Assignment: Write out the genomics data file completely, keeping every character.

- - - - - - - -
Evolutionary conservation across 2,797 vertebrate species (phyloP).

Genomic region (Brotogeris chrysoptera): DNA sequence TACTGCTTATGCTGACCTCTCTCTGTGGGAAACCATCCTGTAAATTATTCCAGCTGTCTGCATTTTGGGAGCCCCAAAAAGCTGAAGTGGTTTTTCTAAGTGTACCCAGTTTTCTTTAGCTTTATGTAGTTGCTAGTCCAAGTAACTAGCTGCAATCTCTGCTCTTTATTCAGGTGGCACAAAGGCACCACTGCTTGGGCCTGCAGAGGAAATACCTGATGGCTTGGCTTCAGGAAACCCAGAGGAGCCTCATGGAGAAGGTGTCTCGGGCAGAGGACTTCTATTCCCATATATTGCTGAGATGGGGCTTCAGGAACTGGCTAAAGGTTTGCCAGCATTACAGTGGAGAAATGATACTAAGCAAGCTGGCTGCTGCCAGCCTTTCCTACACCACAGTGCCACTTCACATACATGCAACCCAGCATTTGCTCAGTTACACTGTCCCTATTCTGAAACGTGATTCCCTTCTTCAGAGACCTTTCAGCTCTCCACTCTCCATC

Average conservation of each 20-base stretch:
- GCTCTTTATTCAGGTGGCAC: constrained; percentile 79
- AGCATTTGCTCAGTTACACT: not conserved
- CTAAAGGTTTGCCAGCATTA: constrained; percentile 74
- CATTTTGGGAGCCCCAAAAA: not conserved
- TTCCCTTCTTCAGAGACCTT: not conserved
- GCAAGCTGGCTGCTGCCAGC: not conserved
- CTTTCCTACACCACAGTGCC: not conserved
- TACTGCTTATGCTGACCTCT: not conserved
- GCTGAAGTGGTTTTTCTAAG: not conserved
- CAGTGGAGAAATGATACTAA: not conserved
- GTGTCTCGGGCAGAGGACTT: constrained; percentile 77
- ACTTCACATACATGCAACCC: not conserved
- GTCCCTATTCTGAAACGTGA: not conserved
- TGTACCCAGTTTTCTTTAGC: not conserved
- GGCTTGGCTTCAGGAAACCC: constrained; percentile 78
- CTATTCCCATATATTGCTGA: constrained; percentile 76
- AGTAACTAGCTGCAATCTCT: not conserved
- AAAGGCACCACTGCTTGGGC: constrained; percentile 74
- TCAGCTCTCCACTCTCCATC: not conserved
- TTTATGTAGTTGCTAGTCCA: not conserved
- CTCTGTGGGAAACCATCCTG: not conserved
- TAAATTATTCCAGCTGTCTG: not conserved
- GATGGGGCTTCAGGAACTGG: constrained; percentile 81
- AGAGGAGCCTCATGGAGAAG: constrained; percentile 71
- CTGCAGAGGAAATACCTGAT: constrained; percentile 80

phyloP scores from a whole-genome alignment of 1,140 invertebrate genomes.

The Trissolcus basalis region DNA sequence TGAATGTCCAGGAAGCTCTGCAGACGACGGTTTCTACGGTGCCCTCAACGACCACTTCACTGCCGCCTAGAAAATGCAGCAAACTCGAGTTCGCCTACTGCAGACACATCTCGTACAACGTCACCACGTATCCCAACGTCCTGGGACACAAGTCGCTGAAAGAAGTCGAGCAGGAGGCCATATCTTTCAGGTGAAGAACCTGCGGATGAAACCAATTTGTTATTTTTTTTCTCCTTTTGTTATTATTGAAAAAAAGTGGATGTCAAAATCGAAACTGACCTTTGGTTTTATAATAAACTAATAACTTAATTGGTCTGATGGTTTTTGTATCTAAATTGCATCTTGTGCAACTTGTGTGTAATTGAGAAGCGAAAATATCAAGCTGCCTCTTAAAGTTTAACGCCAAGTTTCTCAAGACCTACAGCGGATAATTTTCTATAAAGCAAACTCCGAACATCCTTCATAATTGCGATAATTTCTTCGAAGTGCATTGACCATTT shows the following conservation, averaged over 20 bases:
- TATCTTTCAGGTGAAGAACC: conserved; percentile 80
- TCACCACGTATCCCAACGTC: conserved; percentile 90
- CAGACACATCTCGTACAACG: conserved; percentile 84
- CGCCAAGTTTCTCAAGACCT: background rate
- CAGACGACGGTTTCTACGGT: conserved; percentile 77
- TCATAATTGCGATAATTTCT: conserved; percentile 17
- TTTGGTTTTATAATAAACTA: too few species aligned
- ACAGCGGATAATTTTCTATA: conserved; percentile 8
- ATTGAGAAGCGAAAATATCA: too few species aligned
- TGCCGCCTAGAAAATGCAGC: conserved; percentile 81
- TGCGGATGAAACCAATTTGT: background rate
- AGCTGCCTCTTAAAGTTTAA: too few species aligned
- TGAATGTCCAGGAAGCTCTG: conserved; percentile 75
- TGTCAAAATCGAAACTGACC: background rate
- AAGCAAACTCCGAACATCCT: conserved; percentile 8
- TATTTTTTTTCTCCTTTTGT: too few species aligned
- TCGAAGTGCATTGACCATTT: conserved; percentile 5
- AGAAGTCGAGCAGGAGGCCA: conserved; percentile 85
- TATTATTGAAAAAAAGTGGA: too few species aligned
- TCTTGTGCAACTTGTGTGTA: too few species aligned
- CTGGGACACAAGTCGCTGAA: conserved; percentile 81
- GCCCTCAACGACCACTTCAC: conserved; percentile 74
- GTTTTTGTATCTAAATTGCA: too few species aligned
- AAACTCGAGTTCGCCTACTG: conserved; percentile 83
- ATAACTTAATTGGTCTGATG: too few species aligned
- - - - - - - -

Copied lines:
Evolutionary conservation across 2,797 vertebrate species (phyloP).

Genomic region (Brotogeris chrysoptera): DNA sequence TACTGCTTATGCTGACCTCTCTCTGTGGGAAACCATCCTGTAAATTATTCCAGCTGTCTGCATTTTGGGAGCCCCAAAAAGCTGAAGTGGTTTTTCTAAGTGTACCCAGTTTTCTTTAGCTTTATGTAGTTGCTAGTCCAAGTAACTAGCTGCAATCTCTGCTCTTTATTCAGGTGGCACAAAGGCACCACTGCTTGGGCCTGCAGAGGAAATACCTGATGGCTTGGCTTCAGGAAACCCAGAGGAGCCTCATGGAGAAGGTGTCTCGGGCAGAGGACTTCTATTCCCATATATTGCTGAGATGGGGCTTCAGGAACTGGCTAAAGGTTTGCCAGCATTACAGTGGAGAAATGATACTAAGCAAGCTGGCTGCTGCCAGCCTTTCCTACACCACAGTGCCACTTCACATACATGCAACCCAGCATTTGCTCAGTTACACTGTCCCTATTCTGAAACGTGATTCCCTTCTTCAGAGACCTTTCAGCTCTCCACTCTCCATC

Average conservation of each 20-base stretch:
- GCTCTTTATTCAGGTGGCAC: constrained; percentile 79
- AGCATTTGCTCAGTTACACT: not conserved
- CTAAAGGTTTGCCAGCATTA: constrained; percentile 74
- CATTTTGGGAGCCCCAAAAA: not conserved
- TTCCCTTCTTCAGAGACCTT: not conserved
- GCAAGCTGGCTGCTGCCAGC: not conserved
- CTTTCCTACACCACAGTGCC: not conserved
- TACTGCTTATGCTGACCTCT: not conserved
- GCTGAAGTGGTTTTTCTAAG: not conserved
- CAGTGGAGAAATGATACTAA: not conserved
- GTGTCTCGGGCAGAGGACTT: constrained; percentile 77
- ACTTCACATACATGCAACCC: not conserved
- GTCCCTATTCTGAAACGTGA: not conserved
- TGTACCCAGTTTTCTTTAGC: not conserved
- GGCTTGGCTTCAGGAAACCC: constrained; percentile 78
- CTATTCCCATATATTGCTGA: constrained; percentile 76
- AGTAACTAGCTGCAATCTCT: not conserved
- AAAGGCACCACTGCTTGGGC: constrained; percentile 74
- TCAGCTCTCCACTCTCCATC: not conserved
- TTTATGTAGTTGCTAGTCCA: not conserved
- CTCTGTGGGAAACCATCCTG: not conserved
- TAAATTATTCCAGCTGTCTG: not conserved
- GATGGGGCTTCAGGAACTGG: constrained; percentile 81
- AGAGGAGCCTCATGGAGAAG: constrained; percentile 71
- CTGCAGAGGAAATACCTGAT: constrained; percentile 80

phyloP scores from a whole-genome alignment of 1,140 invertebrate genomes.

The Trissolcus basalis region DNA sequence TGAATGTCCAGGAAGCTCTGCAGACGACGGTTTCTACGGTGCCCTCAACGACCACTTCACTGCCGCCTAGAAAATGCAGCAAACTCGAGTTCGCCTACTGCAGACACATCTCGTACAACGTCACCACGTATCCCAACGTCCTGGGACACAAGTCGCTGAAAGAAGTCGAGCAGGAGGCCATATCTTTCAGGTGAAGAACCTGCGGATGAAACCAATTTGTTATTTTTTTTCTCCTTTTGTTATTATTGAAAAAAAGTGGATGTCAAAATCGAAACTGACCTTTGGTTTTATAATAAACTAATAACTTAATTGGTCTGATGGTTTTTGTATCTAAATTGCATCTTGTGCAACTTGTGTGTAATTGAGAAGCGAAAATATCAAGCTGCCTCTTAAAGTTTAACGCCAAGTTTCTCAAGACCTACAGCGGATAATTTTCTATAAAGCAAACTCCGAACATCCTTCATAATTGCGATAATTTCTTCGAAGTGCATTGACCATTT shows the following conservation, averaged over 20 bases:
- TATCTTTCAGGTGAAGAACC: conserved; percentile 80
- TCACCACGTATCCCAACGTC: conserved; percentile 90
- CAGACACATCTCGTACAACG: conserved; percentile 84
- CGCCAAGTTTCTCAAGACCT: background rate
- CAGACGACGGTTTCTACGGT: conserved; percentile 77
- TCATAATTGCGATAATTTCT: conserved; percentile 17
- TTTGGTTTTATAATAAACTA: too few species aligned
- ACAGCGGATAATTTTCTATA: conserved; percentile 8
- ATTGAGAAGCGAAAATATCA: too few species aligned
- TGCCGCCTAGAAAATGCAGC: conserved; percentile 81
- TGCGGATGAAACCAATTTGT: background rate
- AGCTGCCTCTTAAAGTTTAA: too few species aligned
- TGAATGTCCAGGAAGCTCTG: conserved; percentile 75
- TGTCAAAATCGAAACTGACC: background rate
- AAGCAAACTCCGAACATCCT: conserved; percentile 8
- TATTTTTTTTCTCCTTTTGT: too few species aligned
- TCGAAGTGCATTGACCATTT: conserved; percentile 5
- AGAAGTCGAGCAGGAGGCCA: conserved; percentile 85
- TATTATTGAAAAAAAGTGGA: too few species aligned
- TCTTGTGCAACTTGTGTGTA: too few species aligned
- CTGGGACACAAGTCGCTGAA: conserved; percentile 81
- GCCCTCAACGACCACTTCAC: conserved; percentile 74
- GTTTTTGTATCTAAATTGCA: too few species aligned
- AAACTCGAGTTCGCCTACTG: conserved; percentile 83
- ATAACTTAATTGGTCTGATG: too few species aligned